Intergenerational conflict tends to arise between different generations as a result of prejudice, and cultural, social or economic discrepancies. Problems can also arise as a result of the vastly different communication styles exhibited by workers born in different eras. Finally, friction may be aggravated by new technology and workflows that mix workers of different ages in constantly-changing teams.
While workers from different generations tend to value different things (flexibility versus stability, open communication versus competition, etc.), the key to creating a harmonious workplace is effectively addressing (and taking advantage of) the differences between each generation.
Here are some strategies you can employ to help facilitate a productive and happy intergenerational workplace:
Meet and Greet
One of the easiest ways to create workplace harmony is to provide opportunities for employees to get to know each other on a personal level. While workers may tend to socialize with those who are closer to their own age, you can encourage intergenerational contact through programs like reverse mentoring, where both employees share their unique knowledge and expertise with their partner. This allows the younger employee to gain wisdom from more senior coworkers, while giving Millennials the opportunity to share a fresh perspective.
Create Diverse Teams
A great way to reduce intergenerational conflicts at work is to create intergenerational teams. Creating teams that include employees from four different generations can foster creativity, cooperation, and communication, while eliminating the status quo that comes when teams are too homogenous. Teams should be encouraged to adopt a “flat” structure, and work together to achieve the project goals.
If your employees don’t typically work in teams, consider reorganizing your office layout so that different generations become neighbors and, hopefully, start communicating more.
Set Clearly Defined Goals
Having a shared sense of purpose appeals to employees from all generations. When setting goals and targets, encourage managers to clearly define the mission and motivation, and to clearly express why the goal matters.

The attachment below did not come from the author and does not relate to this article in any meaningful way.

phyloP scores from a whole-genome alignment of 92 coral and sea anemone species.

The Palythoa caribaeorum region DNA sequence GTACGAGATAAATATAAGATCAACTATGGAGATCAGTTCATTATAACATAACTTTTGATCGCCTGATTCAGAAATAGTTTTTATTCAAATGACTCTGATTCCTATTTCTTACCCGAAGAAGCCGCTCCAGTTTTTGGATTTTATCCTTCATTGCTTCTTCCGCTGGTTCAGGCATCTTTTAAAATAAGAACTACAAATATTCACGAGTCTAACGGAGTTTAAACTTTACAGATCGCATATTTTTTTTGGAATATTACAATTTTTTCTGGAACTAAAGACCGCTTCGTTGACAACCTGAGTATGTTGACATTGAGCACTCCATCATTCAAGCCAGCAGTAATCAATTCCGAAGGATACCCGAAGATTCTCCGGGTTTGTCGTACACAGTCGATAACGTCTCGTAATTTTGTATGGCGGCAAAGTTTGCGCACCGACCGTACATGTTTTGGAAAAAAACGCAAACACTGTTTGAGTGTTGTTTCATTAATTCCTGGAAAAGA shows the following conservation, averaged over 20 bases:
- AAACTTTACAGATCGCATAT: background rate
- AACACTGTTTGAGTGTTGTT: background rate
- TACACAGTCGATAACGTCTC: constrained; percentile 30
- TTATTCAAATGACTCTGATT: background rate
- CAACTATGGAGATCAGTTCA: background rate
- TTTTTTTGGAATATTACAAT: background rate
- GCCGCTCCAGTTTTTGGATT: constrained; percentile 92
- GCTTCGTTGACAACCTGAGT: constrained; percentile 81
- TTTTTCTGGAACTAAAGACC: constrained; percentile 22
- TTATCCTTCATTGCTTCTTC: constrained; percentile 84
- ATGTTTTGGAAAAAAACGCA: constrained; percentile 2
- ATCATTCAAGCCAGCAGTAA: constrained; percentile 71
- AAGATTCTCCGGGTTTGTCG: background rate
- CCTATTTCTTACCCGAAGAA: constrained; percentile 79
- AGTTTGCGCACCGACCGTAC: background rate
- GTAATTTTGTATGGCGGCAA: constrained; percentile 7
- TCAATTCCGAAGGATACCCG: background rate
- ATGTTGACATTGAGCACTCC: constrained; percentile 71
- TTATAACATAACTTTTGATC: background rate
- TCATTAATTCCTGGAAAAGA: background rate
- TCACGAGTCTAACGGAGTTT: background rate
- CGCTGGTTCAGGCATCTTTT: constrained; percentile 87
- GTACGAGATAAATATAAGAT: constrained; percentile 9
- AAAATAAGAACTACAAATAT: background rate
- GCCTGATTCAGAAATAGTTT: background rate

Intergenerational workplaces need to accommodate different learning styles, work habits and employee needs. Baby Boomers may favor more traditional and static training methods like PowerPoint presentations and handbooks, while younger workers may gravitate towards more interactive, technology-based forms of learning. Older workers may be thinking of retirement and may want to reduce their number of hours, while Gen Xers have family obligations. Seek to remain flexible with employee policies, while maintaining parity among the generations.
Above all, employees from every generation want to feel valued and respected. Give all employees a voice, regardless of their age and tenure. Strive to create an atmosphere of open communication in which ideas, concerns, complaints and questions can be presented by everyone without the fear of judgement or ridicule.
In closing, it’s important to remember that a great work environment can be difficult to achieve, even when everyone is a member of the same generation. Don’t confuse performance issues related to immaturity, stubbornness, or laziness with generational traits. Great employees should be willing to work together with their co-workers, regardless of age, and it’s the employer’s responsibility to create an atmosphere that minimises intergenerational conflict.
About the author
Janice Bandick is the Communications Assistant at Ashton College, a private college in Vancouver. Founded in 1998, Ashton College has since become a national and international force in the field of education. Ashton College's Diploma in Human Resources Management program is offered in an innovative live online format to help those across Canada prepare for the National Knowledge Exam and become a candidate for the CHRP.
Generational differences in the workplace have always been an issue, but the average office environment now houses up to four generations under one roof, including Veterans (born before 1946), Baby Boomers (1946-1964), Generation X (1965-1979), and Millennials (1980-2000). With different influencers, core values, attributes and work ethics, getting these groups to, well, get along, can be tricky.